Another critical component of La Cosecha and prior programs is providing access to funding. "Workshops and training by our Latino/a program in collaboration with USDA program officers resulted in access to funds from zero dollars to about $3 million in USDA grants," said Mota-Sanchez. "And most of these grants were for Latino/a farmers."

By providing access to funding and culturally relevant, up-to-date information, La Cosecha's team hopes to ensure the sustainability of farms for years to come, eventually passing them on to the next generation. Some of the youngest "future farmers" attend camps offered by MSU 4-H as part of La Cosecha. Mota-Sanchez has observed that if children begin hearing about agricultural opportunities at a young age, they are more likely to follow in their parents' footsteps. However, he acknowledges that there are challenges.

"I think one of the issues with the next generation is the physical demand of working in agriculture, especially harvesting," said Mota-Sanchez. "The younger generation, the sons and daughters, see families struggling, and some of them don't want to do farming because they see all the effort involved. And then the other thing is that it's very risky to be a farmer. But despite this situation, there are some who are interested in farming. And that is our objective: to train the next generation. And they are more prepared because they speak English and are more skillful in technology."

A Key Partner Facilitates Trust and Communication

David Mota-Sanchez (left) with program participants, Sigifredo Morales, Erik Alcaraz, Jesse Gamino, Layne Cameron (University Communications), and Ramon Villegas.

David Mota-Sanchez (left) with program participants, Sigifredo Morales, Erik Alcaraz, Jesse Gamino, Layne Cameron (University Communications), and Ramon Villegas.

One of La Cosecha's key community partners is Telamon Corporation, an NGO that provides services to many groups, including the migrant and seasonal farmworker community, in early childhood education, workforce and career development, and housing and financial empowerment.

"We have a holistic approach, encompassing all of those details to make sure that we empower the farmworker community," said Salvador Chavez, workforce development specialist at Telamon and supervisor of Telamon's Paw Paw office in southwest Michigan.

His partnership with La Cosecha began in 2018 when he was introduced to Mota-Sanchez and began training a program participant to be an outreach worker for La Cosecha.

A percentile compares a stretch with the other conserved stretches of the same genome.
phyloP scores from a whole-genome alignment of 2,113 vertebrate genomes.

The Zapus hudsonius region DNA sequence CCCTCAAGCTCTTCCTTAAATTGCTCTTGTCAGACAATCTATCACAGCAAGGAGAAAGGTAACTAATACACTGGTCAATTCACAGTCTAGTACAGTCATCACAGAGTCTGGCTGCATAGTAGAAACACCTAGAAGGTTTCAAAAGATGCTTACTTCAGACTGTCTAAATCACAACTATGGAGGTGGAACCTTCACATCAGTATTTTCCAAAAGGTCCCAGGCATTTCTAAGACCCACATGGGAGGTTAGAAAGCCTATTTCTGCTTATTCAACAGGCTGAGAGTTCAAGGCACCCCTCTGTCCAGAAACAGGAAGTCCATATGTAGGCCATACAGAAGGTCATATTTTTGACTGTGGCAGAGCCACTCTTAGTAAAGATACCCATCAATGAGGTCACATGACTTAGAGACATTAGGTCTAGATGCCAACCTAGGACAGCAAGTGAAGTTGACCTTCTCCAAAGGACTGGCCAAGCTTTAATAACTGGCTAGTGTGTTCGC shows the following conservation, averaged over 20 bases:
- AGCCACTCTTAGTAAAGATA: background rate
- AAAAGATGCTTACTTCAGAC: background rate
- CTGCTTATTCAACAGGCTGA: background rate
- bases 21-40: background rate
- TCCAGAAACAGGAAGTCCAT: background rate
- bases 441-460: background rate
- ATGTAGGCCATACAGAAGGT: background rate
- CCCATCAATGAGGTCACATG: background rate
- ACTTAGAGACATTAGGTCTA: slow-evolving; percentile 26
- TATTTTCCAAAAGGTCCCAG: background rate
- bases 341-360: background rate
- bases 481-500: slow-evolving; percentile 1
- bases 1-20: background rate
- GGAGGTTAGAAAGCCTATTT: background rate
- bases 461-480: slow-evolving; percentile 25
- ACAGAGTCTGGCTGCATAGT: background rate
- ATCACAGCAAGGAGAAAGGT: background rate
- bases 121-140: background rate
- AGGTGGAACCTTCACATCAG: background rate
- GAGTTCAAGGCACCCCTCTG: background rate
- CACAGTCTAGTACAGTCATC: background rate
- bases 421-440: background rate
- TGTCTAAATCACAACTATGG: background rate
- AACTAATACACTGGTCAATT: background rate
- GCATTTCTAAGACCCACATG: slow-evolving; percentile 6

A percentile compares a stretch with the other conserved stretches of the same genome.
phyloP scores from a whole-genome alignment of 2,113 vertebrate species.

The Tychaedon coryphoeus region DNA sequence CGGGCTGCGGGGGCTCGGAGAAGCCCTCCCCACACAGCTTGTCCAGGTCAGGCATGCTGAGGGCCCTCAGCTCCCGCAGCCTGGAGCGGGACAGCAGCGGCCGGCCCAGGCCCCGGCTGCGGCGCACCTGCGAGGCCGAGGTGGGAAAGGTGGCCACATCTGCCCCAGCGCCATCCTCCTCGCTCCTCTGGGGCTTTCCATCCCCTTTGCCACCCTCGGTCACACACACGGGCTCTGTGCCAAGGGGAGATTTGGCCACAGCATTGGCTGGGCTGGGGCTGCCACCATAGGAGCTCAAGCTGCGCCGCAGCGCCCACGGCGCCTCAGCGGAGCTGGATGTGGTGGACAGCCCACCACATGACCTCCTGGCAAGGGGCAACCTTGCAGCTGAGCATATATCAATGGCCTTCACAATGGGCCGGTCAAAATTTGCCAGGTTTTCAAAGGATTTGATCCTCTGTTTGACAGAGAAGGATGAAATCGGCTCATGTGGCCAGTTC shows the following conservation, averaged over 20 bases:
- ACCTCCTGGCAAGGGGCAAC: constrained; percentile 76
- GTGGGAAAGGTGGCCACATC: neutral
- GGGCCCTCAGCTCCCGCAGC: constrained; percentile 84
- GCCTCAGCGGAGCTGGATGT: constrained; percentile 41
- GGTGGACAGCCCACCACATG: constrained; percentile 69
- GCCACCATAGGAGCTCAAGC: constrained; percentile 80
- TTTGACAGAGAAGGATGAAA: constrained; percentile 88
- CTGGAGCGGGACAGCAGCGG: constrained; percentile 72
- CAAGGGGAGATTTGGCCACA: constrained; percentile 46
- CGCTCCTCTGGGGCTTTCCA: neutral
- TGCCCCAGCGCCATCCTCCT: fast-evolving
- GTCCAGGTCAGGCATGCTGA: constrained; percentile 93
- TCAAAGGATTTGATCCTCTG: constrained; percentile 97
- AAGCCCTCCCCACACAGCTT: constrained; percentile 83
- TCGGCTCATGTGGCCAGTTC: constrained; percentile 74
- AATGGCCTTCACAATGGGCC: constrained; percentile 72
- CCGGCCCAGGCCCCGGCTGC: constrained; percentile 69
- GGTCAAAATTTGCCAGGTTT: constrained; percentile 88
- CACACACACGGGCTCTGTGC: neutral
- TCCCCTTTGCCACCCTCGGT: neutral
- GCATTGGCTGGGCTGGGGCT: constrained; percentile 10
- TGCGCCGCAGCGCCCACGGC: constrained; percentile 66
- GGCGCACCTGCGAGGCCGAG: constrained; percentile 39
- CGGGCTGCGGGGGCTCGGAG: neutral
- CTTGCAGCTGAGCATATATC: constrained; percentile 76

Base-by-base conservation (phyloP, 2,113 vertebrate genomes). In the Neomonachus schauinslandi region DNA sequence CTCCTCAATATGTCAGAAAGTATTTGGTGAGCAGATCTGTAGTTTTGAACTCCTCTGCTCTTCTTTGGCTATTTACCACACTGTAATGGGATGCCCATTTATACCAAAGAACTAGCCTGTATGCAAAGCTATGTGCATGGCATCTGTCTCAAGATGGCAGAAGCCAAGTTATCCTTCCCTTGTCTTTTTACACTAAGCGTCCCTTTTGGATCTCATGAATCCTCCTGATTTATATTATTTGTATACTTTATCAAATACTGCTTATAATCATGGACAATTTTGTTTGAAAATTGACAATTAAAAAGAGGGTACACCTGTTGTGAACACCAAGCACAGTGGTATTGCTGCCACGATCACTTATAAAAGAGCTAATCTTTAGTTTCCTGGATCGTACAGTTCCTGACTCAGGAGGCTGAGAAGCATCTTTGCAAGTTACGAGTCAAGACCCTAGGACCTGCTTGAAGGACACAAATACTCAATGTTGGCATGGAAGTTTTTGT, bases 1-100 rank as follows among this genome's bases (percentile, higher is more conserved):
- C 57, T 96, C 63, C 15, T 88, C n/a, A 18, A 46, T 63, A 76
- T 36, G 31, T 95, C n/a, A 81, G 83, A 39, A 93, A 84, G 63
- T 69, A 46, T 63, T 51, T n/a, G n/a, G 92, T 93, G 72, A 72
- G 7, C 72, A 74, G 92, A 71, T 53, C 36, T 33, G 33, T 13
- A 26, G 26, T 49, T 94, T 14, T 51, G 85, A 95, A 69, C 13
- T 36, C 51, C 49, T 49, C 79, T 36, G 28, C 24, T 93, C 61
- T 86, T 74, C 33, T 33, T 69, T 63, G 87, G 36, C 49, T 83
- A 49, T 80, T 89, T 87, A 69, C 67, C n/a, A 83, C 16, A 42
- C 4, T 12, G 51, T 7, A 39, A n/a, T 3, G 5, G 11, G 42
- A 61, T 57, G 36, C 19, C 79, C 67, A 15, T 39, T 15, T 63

Because Telamon has been working with the farming community in southwest Michigan for many years, they have built a platform of trust essential for La Cosecha programming to successfully connect with the growers. "La Cosecha relies a lot on one-on-one communication with the growers," said Chavez. "It is not easy for someone to come in with all the certifications to try to work with the individuals who may not have the formal education but who have the hands-on knowledge. Building that trust by having a cultural understanding is important."

According to Chavez, Telamon works with La Cosecha to facilitate the connection with the Latino/a grower community on a daily basis, letting them know about upcoming workshops, answering questions and concerns, keeping up attendance, assisting with applying for local and federal programs, and helping them network with other growers to fully utilize the techniques presented in La Cosecha workshops.

"We have to make sure we communicate in a way that is clear to our growers, so they can understand how this is going to benefit them," said Chavez. "A key component is to really have that support from Telamon, working in conjunction with MSU Extension, to make that click for our growers."

A Grower's Success During COVID

Blueberry grower, Nahun Avalos, inspects a blueberry bush at his farm in southwest Michigan.

Blueberry grower, Nahun Avalos, inspects a blueberry bush at his farm in southwest Michigan.

La Cosecha programming is focused primarily in southwest Michigan—Van Buren and Ottawa Counties—where blueberry farming is strong.

Nahun Avalos, a blueberry grower in Covert, Michigan, came to the U.S. from Mexico when he was 17. He now has three children of his own—a son who is a college graduate working as a CPA, a daughter at Harvard, and a son in middle school. He has a full-time job in Chicago but began blueberry farming part time in southwest Michigan in 2006, driving back and forth on weekends. He is a participant of La Cosecha but connected with Mota-Sanchez and Chavez back in 2008.

Avalos said that his first two years of farming were very difficult. He lost a lot of time and money and almost gave up.